Not another John Paul II book

  • May 18, 2007
{mosimage}John Paul II: Man of History, by Edward Stourton (Hodder and Stoughton, 344 pages, hardcover, $42.99).

A recent search of uncovered 81 titles listed as biographies of Pope John Paul II. It makes you wonder what a new book would have to say to merit its price. After reading Edward Stourton’s John Paul II: Man of History, you would still be wondering.
Stourton, a British radio and TV journalist, has written a not bad biography of the late pope. It’s just that there seems little necessity for yet another of modern history’s most written about religious leader.

The book would appear to be an orphan — too late for journalism (John Paul died more than two years ago) and far too early for history.

An active Catholic with a lively sense of intellectual curiosity, Stourton wisely opts not to write a chronology of John Paul II’s life but to examine the broad brush strokes. He covers familiar territory quickly and sensitively, from Karol Wojtyla’s birth on May 18, 1920, in the Polish town of Wadowice through his dramatic experience of wartime Poland under Nazi occupation, his rapid rise in the church hierarchy and his election as pope in 1978. He wisely steers clear of the amateur psychologizing of many biographers, though he can’t restrain himself from speculating that the death of his mother at age nine led to his intense devotion to Mary later in life.

{sa 0340908165}Stourton examines the papacy along thematic lines, looking at John Paul’s principle objectives and how they unfolded. Liberation theology, clearly a favourite of Stourton, gets considerable analysis, as does John Paul’s role in the fall of the Berlin wall and the entree of Poland and other Eastern Bloc countries into Western-style capitalism. Stourton admires John Paul’s ongoing battle with materialism, especially his challenges to the United States on its sins in relation to the poor.

Though largely sympathetic to the pope, Stourton is not uncritical. He argues that John Paul often chose unwisely in those he appointed to high curial office, which led to unintended consequences and even failure in some key policy areas. Vatican Secretary of State Angelo Sodano comes in for some withering criticism for putting roadblocks in the path of Orthodox-Catholic rapprochement. Cardinal Joseph Ratzinger, then prefect for the Congregation of the Doctrine of the Faith and now Pope Benedict XVI, is no favourite either.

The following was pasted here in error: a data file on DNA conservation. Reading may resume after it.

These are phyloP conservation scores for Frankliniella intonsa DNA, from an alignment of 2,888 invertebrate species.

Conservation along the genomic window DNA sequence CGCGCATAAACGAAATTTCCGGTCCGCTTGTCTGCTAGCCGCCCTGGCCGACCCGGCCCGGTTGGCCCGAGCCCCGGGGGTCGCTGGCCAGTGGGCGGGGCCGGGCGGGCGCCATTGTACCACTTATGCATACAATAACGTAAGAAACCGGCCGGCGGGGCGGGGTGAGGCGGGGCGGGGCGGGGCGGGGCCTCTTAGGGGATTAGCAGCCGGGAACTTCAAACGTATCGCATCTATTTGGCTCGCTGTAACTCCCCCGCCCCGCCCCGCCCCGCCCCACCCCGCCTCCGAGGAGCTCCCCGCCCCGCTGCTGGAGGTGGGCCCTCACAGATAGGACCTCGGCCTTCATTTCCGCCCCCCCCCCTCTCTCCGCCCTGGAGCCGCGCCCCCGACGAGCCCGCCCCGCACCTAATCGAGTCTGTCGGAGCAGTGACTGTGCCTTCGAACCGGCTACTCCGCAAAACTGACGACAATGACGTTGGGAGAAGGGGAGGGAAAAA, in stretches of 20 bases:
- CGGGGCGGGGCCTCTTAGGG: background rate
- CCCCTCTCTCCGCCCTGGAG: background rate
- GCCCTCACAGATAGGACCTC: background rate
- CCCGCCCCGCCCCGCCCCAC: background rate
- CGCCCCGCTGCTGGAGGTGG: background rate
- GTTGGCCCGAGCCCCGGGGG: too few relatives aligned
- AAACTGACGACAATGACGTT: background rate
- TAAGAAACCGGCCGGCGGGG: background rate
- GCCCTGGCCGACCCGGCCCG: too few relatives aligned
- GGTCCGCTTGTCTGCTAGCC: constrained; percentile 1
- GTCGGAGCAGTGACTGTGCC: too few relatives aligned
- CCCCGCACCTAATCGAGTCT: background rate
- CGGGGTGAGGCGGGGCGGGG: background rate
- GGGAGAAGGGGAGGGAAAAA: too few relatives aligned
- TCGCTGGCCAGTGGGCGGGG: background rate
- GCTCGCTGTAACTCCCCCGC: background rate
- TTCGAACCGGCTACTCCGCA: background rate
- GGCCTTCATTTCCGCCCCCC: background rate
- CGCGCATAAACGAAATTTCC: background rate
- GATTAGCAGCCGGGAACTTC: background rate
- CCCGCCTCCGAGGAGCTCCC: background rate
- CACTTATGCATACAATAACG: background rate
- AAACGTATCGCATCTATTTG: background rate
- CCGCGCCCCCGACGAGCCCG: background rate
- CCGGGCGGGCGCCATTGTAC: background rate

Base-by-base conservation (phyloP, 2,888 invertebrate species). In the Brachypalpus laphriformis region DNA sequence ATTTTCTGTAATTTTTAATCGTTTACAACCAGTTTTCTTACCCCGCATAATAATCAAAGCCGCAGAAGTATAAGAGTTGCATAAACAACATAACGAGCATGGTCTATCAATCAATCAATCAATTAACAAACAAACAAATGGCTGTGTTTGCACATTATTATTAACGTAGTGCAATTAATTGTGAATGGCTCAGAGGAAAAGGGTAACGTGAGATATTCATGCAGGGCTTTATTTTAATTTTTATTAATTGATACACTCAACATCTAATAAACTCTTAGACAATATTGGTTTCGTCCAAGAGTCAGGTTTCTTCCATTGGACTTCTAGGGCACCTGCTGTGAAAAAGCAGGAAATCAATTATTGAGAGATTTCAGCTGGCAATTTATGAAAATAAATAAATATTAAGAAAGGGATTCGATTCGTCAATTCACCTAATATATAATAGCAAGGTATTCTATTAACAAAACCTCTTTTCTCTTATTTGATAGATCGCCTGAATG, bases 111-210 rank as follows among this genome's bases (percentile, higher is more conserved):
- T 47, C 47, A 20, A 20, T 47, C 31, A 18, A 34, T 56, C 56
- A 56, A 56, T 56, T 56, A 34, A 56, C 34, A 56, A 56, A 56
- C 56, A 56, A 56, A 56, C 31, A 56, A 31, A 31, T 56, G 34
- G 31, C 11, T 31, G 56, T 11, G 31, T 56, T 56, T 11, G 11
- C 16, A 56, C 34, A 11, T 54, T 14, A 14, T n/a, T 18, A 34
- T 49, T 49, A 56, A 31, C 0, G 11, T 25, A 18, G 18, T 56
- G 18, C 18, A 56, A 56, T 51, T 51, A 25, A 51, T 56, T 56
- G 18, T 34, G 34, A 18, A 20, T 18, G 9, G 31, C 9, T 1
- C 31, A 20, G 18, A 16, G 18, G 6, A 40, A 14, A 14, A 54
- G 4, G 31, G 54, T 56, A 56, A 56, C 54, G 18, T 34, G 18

Inexplicably, Stourton gives short shrift to World Youth Day, arguably one of the most impressive legacies of the John Paul papacy. He offers only two paragraphs on the phenomenon and uses the sneering dismissal of British journalist John Cornwall to provide the assessment of the long popular events as Catholic pop festivals.

Either Stourton has not experienced a World Youth Day himself, or he simply is not tuned into the growing legion of young men and women who see themselves as “John Paul II Catholics” — who display a devotion to the church that often surpasses that of their elder brothers and sisters in faith.

Stourton has one other annoying habit. He feels it necessary to descend at times into patronizing displays of journalistic dumbing-down. At one point he sums up Thomas Aquinas as being “most famous for his association with the idea of debating how many angels could dance on the head of a pin.” He then dismisses Aquinas’ work as “abstruse,” implying it is something no reasonably intelligent person would spend an extra minute thinking about. He doesn’t seem to realize his readers can handle a little more sophistication and a little less posturing.

For John Paul II addicts, Stourton’s book will add an interesting insight or two to their wealth of information available. For the rest, there are many more profitable ways to spend $43.

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